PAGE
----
Wednesday, 6th February
Today is cloudy and cool so I decide to spend some time down at the Luvuvhu River. Renette understandably elects to stay in camp.
At 5.30am I am the only car at the gate. I must mention that the gate is not much more than waist height with no barbs or electrics to prevent a leopard jumping over with ease. In fact a human can. Anyway off on my 55Km trip which of course takes an hour and a bit.
I begin by crossing the Luvuvhu Bridge, noting that the river is flowing quite well and that the water is clear. Which makes for a change. Usually the river is either bone dry or a raging chocolate torrent.
I then travel a few Km’s out along the main Pafuri road and then double back. I am on the quest of some birds that I have never photographed before. Warren spent some time in the Makuleke Concession last year so has briefed me on the best tactics to use.. The first success is with the Burnt-necked Eremomela….
followed by the Green-capped Eremomela.
Flushed with success, I come back over the bridge and set out along the river road that runs along the south bank of the river. I soon come across the Meves Glossy Starling which I have photographed before but very poorly.
Note the long, barred tail.
I queried the other day whether it is worth travelling so far north. Well this morning answered that emphatically. This area of the Park is just incredible. The majestic trees, the remoteness and the abundance of birds make it something not to be missed.
I stop at the beautiful Picnic Spot on the banks of the river.
I then wander down towards Crooks Corner marvelling at the beauty of it all.
I note a hippo and a large croc in the river which really makes me wonder what happens to them when the rivers run dry – which happens often. Before getting to Crook’s Corner I pause at the lala palms but have no success with the Yellow-breasted Canary which is resident here. On to Crooks Corner and…….oh dear.
The trickle of water coming down the riverbed is the mighty Limpopo whilst at the bottom of the photo you can see the Luvuvhu joining it.
It is getting late in the morning so back to the bridge where I decide to go out to the Pafuri Gate which I have never seen before. Leaving the river behind, the road enters tall Mopane trees which are not unattractive at all.
After only 23Km’s I reach the Pafuri Gate.
And so ends a fabulous morning that I really enjoyed. I quickly back track to Punda Maria.
Going out at 4pm we are delayed by a Shikra inside the campsite.
Renette joins me and this evening we wish to do the Mahonie Loop but now do it clockwise to the halfway point and turn back. After the rain the countryside is superb with everything just bursting with life. The impala are frisky, nyala are plentiful and birds are everywhere.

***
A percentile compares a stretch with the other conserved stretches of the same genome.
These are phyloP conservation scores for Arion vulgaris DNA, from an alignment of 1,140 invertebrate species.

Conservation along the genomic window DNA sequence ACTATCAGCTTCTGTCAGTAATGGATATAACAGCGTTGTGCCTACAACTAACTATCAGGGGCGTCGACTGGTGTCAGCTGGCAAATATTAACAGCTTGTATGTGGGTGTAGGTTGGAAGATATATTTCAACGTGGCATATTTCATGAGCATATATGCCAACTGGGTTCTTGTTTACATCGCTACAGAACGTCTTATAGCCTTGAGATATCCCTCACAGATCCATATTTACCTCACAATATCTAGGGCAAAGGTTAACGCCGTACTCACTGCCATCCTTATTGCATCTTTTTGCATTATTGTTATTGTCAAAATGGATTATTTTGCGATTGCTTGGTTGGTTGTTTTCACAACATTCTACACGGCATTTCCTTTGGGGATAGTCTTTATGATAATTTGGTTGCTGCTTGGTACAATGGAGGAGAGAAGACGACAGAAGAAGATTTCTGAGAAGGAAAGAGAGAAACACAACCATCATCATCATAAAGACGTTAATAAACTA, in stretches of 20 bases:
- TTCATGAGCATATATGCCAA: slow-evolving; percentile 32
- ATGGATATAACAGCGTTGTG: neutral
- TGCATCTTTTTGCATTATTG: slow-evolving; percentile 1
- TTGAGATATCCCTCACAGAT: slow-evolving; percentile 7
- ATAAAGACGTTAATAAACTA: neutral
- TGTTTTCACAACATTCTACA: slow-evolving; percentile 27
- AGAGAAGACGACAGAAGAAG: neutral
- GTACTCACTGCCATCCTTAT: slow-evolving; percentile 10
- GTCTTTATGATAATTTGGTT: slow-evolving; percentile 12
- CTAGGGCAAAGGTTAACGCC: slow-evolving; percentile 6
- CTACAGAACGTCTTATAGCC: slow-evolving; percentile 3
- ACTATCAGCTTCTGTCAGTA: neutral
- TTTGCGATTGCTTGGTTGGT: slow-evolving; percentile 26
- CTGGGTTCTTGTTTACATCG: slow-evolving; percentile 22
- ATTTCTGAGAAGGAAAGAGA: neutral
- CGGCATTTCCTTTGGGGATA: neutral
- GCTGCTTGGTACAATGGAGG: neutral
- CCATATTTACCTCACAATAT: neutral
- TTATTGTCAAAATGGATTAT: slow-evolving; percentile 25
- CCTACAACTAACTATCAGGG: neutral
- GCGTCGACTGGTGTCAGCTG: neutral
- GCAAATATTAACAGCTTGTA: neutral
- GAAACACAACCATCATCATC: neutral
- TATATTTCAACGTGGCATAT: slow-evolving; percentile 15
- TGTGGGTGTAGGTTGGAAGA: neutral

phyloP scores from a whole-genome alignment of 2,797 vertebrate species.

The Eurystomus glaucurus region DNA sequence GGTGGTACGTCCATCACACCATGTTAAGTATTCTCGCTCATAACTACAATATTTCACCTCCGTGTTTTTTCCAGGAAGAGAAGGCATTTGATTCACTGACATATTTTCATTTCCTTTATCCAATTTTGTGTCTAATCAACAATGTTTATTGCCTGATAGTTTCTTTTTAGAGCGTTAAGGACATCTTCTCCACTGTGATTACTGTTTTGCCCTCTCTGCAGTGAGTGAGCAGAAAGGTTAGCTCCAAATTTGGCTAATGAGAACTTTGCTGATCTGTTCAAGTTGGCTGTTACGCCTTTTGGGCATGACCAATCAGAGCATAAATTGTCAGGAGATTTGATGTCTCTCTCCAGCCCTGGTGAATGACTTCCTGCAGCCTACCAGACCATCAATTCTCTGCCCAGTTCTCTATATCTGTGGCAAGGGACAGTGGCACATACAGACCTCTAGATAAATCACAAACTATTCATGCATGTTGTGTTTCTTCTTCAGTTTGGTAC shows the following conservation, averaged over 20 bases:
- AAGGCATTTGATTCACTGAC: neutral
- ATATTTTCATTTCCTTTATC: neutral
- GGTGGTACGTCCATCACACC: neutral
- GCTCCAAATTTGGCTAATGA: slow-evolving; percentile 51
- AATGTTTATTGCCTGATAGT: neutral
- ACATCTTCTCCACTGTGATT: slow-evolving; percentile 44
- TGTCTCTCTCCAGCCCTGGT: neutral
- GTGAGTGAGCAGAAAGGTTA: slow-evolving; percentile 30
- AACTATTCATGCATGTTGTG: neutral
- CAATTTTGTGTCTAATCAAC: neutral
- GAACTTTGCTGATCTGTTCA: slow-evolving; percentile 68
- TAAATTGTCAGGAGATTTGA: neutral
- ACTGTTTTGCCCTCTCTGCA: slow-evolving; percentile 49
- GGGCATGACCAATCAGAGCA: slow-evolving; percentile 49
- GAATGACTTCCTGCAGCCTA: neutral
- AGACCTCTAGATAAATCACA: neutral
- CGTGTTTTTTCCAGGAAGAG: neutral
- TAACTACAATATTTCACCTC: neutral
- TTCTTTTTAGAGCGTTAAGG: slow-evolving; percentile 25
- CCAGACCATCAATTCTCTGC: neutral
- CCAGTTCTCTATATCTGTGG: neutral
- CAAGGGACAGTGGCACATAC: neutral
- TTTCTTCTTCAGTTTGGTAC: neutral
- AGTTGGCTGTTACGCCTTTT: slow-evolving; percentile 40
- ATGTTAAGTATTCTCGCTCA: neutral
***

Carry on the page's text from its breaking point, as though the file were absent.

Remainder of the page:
The road takes one west of the camp and one drops down into a valley below the Punda hills. I was surprised to see Silver Cluster Leaf in one place.
Near where we intended to turn around we come across a large male ellie which is standing with his rear end towards us. However, something makes me wary as he is standing stock still but looking around at us not moving at all. When about 20m from him he suddenly wheels around and comes at us fast. I look back to reverse out and then glance to the front and am appalled to find that he is coming full taps only some 10m from the Quantum. I put my foot down and with engine screaming make good our escape. I know ellies fairly well and I know that this crusty old fellow was not playing. No huffing and puffing – just a quiet and deadly charge. Thank goodness that there was no other car behind us as there would then have been no escape. In all my sixty years of coming to Kruger I have never been charged so meanly and with such fury.
I must make mention of the new Canon movie camera that I bought Renette. Despite its expense it is a disaster. It takes ten seconds to fire up which means that she keeps missing great shots – the best of all would have been this ellie charge. I am going to have to change it when we go to the wedding in March which is annoying.
We return to camp buoyed by what must have been our best day yet of the trip. We absolutely love Punda. Fittingly we end the day having supper with some far more docile ellies drinking over the fence.